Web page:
Now ... which one has accomplished students waiting with baited breath for word of a favorable admissions decision? Which one receives tens if not hundreds of millions of dollars in largesse from loyal alumni or proud donors each year? Which one commands the almost slavish allegiance of those very state legislators who cheer loudly from prime seats at athletic pageants but publicly threaten to discipline their spendthrift habits? Is “efficiency” -- in a business definition -- really recognized or rewarded in the higher education marketplace?
The fact is that not all efforts borne out of universities can be precisely summed up on some auditor’s balance sheet. Universities offer a different and much more complicated value proposition. Their “core business” is the development of human potential, their “products” are ideas and discoveries and the professionals who teach our children and treat our sicknesses and manage our businesses and create wealth and create art. Human beings are, alas, sometimes untidy, vexatious, troublesome; and humane values sometimes require more patience than might best serve some bottom line.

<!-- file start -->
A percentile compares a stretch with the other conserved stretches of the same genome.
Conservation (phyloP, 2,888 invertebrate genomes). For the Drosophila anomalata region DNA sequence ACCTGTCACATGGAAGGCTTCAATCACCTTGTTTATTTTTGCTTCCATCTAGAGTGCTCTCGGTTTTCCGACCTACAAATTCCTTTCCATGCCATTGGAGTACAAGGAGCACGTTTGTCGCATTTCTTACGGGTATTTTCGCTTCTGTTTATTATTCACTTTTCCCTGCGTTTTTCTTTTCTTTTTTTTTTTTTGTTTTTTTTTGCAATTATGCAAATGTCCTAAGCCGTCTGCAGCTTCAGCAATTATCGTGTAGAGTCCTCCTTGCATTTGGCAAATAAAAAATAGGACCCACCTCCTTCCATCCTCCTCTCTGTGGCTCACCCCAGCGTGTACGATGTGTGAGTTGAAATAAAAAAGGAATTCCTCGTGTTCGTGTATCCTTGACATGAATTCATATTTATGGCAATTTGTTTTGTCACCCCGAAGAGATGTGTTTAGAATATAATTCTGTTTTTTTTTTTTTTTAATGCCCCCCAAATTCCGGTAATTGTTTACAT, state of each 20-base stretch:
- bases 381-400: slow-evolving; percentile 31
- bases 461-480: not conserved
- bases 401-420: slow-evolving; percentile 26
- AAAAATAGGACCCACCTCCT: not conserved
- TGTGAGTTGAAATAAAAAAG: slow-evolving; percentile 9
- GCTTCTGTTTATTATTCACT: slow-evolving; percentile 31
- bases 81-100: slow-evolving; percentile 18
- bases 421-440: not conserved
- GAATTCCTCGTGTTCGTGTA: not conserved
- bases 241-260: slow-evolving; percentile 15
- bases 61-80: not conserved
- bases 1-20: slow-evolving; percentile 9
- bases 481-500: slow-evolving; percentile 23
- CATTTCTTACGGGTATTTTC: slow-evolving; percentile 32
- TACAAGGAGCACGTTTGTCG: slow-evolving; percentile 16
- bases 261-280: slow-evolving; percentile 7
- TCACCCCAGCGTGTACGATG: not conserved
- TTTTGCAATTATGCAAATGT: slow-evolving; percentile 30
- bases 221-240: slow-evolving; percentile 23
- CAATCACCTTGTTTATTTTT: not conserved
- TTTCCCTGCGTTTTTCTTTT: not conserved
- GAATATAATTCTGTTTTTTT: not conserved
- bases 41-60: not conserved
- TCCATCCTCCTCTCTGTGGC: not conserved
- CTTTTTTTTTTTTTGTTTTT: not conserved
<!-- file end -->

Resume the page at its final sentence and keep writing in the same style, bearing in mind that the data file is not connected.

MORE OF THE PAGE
This is not a justification of waste or an excuse for wastrels. Universities should be expected to spend money sensibly. But in the rush to economize, even during hard times, we ought not lose sight of the primary value the public seeks and expects from our universities.
The reason universities have earned the public’s confidence, the reason hundreds and hundreds of thousands of alumni of our nation’s public universities are proud of their alma maters, the reason families sacrifice to send their sons and daughters to our campuses is not because universities function as well-oiled machines, not because they trim every expense and fill every idle minute during the academic day and year. It is because these unique and special and fragile institutions are there at the very instant when people, at their most promising and vulnerable moments, come seeking their futures, come ready to become something more, something better.
And as they become more, and better, so do we all.
Eric Gilbertson is president of Saginaw Valley State University. Daniel Hurley is director of state relations and policy analysis for the American Association of State Colleges and Universities.